I spotted the trailer for the film Erased on, I believe, the video release of Solomon Kane. It had me intrigued…
Not bad, right?
So I looked up the film and it was (and still is as of this writing) available on Netflix for instant viewing so I loaded her up and…
Let’s face it, one shouldn’t expect much from films that are, as far as I know, not formally released to U.S. theaters and arrive via direct to home video formats. While you may find overlooked gems here and there, the majority of such films are usually features movie studios have looked at and don’t have all that much faith in. Rather than invest (and lose) more money on the work via advertisements for a theatrical run, studios are content with collecting what they can through the home market and moving on to their next project(s).
At best, Erased is a decent -if completely unexceptional- low budget thriller in the Bourne mold. The reliable Aaron Eckhart plays Ben Logan, an ex-pat living in Belgium and working for a high tech security firm. He lives there with his daughter Amy (Liana Liberato, who turns in a good performance as well) who, we find, has only recently moved in with him. Ben left his wife for mysterious reasons which are never entirely explained, though it might have been due in part to his original work and/or a relationship with fellow CIA agent Anna Brandt (Olga Kurylenko). All this is hinted more than outright stated, not that it matters all that much. After Amy’s mother gets sick and dies (more story material that happens off-screen), Ben takes her in but there is friction between them as Amy isn’t all that happy about living in this foreign land and clearly holds her father responsible for the dissolution of the marriage.
Anyway, one day Ben finishes one of his main projects in the company and goes to Amy’s school to pick her up. He’s a little late (something she also doesn’t appreciate) and finds his daughter is hungry. Ben offers her some cookies he’s carrying with him but it turns out there are peanuts in them and Amy is allergic. Off to the hospital they go.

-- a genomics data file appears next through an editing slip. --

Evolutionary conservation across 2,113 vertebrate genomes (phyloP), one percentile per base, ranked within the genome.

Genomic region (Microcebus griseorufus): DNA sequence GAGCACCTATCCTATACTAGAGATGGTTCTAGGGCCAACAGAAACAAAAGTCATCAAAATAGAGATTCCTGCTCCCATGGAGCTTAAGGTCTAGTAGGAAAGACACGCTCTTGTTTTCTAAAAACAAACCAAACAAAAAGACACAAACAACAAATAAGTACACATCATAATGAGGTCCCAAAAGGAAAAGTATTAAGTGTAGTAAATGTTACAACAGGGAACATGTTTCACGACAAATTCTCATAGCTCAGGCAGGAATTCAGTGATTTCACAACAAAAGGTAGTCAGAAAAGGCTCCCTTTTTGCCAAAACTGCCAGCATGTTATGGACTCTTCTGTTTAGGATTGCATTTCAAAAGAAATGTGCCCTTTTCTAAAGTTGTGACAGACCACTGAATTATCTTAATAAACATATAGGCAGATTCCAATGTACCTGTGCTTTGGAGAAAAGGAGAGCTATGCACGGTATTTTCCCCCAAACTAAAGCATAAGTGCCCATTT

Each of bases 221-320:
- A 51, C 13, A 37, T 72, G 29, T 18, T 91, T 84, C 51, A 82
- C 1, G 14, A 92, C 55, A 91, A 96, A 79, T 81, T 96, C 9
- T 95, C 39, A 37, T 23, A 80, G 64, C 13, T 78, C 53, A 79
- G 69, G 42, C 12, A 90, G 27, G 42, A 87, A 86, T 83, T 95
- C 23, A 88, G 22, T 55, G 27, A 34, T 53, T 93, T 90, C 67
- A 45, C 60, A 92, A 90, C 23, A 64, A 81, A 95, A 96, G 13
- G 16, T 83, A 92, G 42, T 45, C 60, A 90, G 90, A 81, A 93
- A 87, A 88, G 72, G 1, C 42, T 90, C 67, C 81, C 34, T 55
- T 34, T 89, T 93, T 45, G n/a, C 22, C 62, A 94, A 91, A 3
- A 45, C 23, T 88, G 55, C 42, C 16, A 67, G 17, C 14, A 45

Amy spends the night there along with Ben and, in the morning, they head out. Ben stops at his work for a moment to pick up a package he expected to arrive, but when he gets there the movie’s singular best sequence occurs (you can see it on the trailer): The entire floor is completely empty of everything. All the desks, computers, folders, etc. etc. are gone. Ben can’t understand and goes to the parent company. They have no record of him having ever worked for them. What happened to his company? What happened to his friends and co-workers? What is going on?!
Sadly, what follows from this point is pretty standard stuff. Ben’s company and its staff have been eliminated, and the only reason Ben and Amy are still alive is because they were at the hospital rather than their home the night all the skullduggery went down. Ben is forced to sort through the clues to find what exactly is going on, all while being pursued by his possible ex-lover Brandt. Her allegiances are, until the movie’s last act, never entirely clear.
As I describe the film, it sounds far better than what is ultimately presented. While the “agency-decides-to-eliminate-its-operatives-but-one-gets-away” has been done many times before, it can work well. With Erased, unfortunately, the end result are simply too damned bland. If you find the above plot description intriguing, however, and would like to see a film along these lines, my recommendation is to forget Erased and instead look up the Robert Redford/Faye Dunaway vehicle Three Days of the Condor. Far better film featuring many of the same elements.